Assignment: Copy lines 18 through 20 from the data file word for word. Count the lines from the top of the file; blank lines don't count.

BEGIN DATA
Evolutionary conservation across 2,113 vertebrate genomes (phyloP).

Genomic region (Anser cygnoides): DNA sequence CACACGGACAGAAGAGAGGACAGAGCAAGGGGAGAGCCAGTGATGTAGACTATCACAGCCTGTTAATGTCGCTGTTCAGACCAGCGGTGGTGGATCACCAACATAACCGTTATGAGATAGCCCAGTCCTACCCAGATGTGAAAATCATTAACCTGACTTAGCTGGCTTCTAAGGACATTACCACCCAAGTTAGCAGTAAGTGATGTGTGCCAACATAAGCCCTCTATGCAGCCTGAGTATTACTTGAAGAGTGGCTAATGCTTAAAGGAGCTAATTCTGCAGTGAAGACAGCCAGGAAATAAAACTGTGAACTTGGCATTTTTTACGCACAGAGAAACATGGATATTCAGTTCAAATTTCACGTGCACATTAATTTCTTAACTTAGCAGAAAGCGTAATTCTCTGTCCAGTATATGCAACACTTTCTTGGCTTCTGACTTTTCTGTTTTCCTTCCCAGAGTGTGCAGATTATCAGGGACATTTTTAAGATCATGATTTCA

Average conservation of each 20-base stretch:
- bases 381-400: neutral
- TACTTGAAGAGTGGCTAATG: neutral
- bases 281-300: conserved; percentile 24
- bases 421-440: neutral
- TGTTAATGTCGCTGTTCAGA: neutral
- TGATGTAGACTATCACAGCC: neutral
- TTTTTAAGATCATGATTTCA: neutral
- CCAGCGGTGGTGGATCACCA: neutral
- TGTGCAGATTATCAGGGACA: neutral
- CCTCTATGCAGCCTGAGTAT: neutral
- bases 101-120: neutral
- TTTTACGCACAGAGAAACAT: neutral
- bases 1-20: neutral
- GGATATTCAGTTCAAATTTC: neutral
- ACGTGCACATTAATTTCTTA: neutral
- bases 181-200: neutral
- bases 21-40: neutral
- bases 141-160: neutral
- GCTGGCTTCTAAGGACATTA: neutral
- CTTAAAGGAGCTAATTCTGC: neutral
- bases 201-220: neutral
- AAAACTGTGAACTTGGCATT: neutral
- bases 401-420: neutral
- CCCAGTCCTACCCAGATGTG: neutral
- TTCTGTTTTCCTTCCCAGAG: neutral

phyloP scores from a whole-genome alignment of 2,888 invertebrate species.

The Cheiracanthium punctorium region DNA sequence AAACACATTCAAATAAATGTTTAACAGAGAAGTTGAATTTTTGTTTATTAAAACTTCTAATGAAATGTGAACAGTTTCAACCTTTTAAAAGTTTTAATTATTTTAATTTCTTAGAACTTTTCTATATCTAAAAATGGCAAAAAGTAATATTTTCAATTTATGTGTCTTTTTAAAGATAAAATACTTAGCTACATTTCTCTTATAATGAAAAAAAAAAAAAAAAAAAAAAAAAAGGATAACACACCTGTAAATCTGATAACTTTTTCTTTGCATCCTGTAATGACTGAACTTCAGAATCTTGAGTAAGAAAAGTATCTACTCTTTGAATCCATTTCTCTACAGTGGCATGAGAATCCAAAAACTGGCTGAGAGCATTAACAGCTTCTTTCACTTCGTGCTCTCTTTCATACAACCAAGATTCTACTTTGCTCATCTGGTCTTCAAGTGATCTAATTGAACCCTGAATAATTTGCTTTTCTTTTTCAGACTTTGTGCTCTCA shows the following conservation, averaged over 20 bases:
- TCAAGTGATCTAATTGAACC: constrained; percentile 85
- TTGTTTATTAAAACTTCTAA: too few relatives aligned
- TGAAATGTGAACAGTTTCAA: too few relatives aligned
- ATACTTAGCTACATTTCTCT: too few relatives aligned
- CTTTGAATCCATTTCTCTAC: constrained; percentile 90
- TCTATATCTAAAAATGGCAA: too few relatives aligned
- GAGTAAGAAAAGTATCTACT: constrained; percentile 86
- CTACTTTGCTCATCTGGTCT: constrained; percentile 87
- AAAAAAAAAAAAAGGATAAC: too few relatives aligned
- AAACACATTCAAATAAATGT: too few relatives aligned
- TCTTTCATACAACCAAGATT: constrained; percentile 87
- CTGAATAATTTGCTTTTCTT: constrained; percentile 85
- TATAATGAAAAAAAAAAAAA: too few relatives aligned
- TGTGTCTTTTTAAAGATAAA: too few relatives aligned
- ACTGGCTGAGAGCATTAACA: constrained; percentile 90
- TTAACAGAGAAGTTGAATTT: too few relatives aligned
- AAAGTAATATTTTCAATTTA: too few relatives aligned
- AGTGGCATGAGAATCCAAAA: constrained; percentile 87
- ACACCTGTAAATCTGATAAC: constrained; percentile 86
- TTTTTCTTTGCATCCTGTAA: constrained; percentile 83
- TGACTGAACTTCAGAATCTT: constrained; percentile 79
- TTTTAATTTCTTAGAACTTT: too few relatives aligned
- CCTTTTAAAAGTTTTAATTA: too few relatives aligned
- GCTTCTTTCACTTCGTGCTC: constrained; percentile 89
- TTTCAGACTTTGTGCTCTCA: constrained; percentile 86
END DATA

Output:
- ACGTGCACATTAATTTCTTA: neutral
- bases 181-200: neutral
- bases 21-40: neutral